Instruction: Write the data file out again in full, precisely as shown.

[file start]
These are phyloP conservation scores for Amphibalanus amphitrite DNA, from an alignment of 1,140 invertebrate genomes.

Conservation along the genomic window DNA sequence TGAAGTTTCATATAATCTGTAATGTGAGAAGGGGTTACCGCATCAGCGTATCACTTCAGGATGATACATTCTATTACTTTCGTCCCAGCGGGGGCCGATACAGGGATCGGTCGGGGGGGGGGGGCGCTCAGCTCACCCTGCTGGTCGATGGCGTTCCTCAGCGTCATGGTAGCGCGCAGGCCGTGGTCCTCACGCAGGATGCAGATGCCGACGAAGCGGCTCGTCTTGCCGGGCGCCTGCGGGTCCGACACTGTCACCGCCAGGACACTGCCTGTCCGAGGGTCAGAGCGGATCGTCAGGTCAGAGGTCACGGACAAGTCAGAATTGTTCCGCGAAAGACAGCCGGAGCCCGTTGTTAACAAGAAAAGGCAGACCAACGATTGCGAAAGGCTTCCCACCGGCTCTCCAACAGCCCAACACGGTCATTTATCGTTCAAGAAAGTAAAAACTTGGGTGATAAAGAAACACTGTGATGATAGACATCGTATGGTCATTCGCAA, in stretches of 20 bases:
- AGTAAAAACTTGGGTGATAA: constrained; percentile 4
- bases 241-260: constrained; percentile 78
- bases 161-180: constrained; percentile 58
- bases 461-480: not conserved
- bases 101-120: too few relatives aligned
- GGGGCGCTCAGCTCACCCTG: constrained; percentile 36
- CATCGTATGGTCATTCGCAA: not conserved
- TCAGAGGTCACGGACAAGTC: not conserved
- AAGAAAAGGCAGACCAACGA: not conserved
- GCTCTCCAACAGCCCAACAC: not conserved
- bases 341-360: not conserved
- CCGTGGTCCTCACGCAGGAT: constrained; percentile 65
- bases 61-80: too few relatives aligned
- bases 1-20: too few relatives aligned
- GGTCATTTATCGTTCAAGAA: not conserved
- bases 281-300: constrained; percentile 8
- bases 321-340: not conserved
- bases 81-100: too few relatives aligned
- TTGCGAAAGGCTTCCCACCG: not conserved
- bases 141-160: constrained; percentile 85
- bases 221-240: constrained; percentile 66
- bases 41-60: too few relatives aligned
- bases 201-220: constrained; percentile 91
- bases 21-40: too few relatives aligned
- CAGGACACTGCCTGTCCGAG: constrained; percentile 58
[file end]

These are phyloP conservation scores for Amphibalanus amphitrite DNA, from an alignment of 1,140 invertebrate genomes.

Conservation along the genomic window DNA sequence TGAAGTTTCATATAATCTGTAATGTGAGAAGGGGTTACCGCATCAGCGTATCACTTCAGGATGATACATTCTATTACTTTCGTCCCAGCGGGGGCCGATACAGGGATCGGTCGGGGGGGGGGGGCGCTCAGCTCACCCTGCTGGTCGATGGCGTTCCTCAGCGTCATGGTAGCGCGCAGGCCGTGGTCCTCACGCAGGATGCAGATGCCGACGAAGCGGCTCGTCTTGCCGGGCGCCTGCGGGTCCGACACTGTCACCGCCAGGACACTGCCTGTCCGAGGGTCAGAGCGGATCGTCAGGTCAGAGGTCACGGACAAGTCAGAATTGTTCCGCGAAAGACAGCCGGAGCCCGTTGTTAACAAGAAAAGGCAGACCAACGATTGCGAAAGGCTTCCCACCGGCTCTCCAACAGCCCAACACGGTCATTTATCGTTCAAGAAAGTAAAAACTTGGGTGATAAAGAAACACTGTGATGATAGACATCGTATGGTCATTCGCAA, in stretches of 20 bases:
- AGTAAAAACTTGGGTGATAA: constrained; percentile 4
- bases 241-260: constrained; percentile 78
- bases 161-180: constrained; percentile 58
- bases 461-480: not conserved
- bases 101-120: too few relatives aligned
- GGGGCGCTCAGCTCACCCTG: constrained; percentile 36
- CATCGTATGGTCATTCGCAA: not conserved
- TCAGAGGTCACGGACAAGTC: not conserved
- AAGAAAAGGCAGACCAACGA: not conserved
- GCTCTCCAACAGCCCAACAC: not conserved
- bases 341-360: not conserved
- CCGTGGTCCTCACGCAGGAT: constrained; percentile 65
- bases 61-80: too few relatives aligned
- bases 1-20: too few relatives aligned
- GGTCATTTATCGTTCAAGAA: not conserved
- bases 281-300: constrained; percentile 8
- bases 321-340: not conserved
- bases 81-100: too few relatives aligned
- TTGCGAAAGGCTTCCCACCG: not conserved
- bases 141-160: constrained; percentile 85
- bases 221-240: constrained; percentile 66
- bases 41-60: too few relatives aligned
- bases 201-220: constrained; percentile 91
- bases 21-40: too few relatives aligned
- CAGGACACTGCCTGTCCGAG: constrained; percentile 58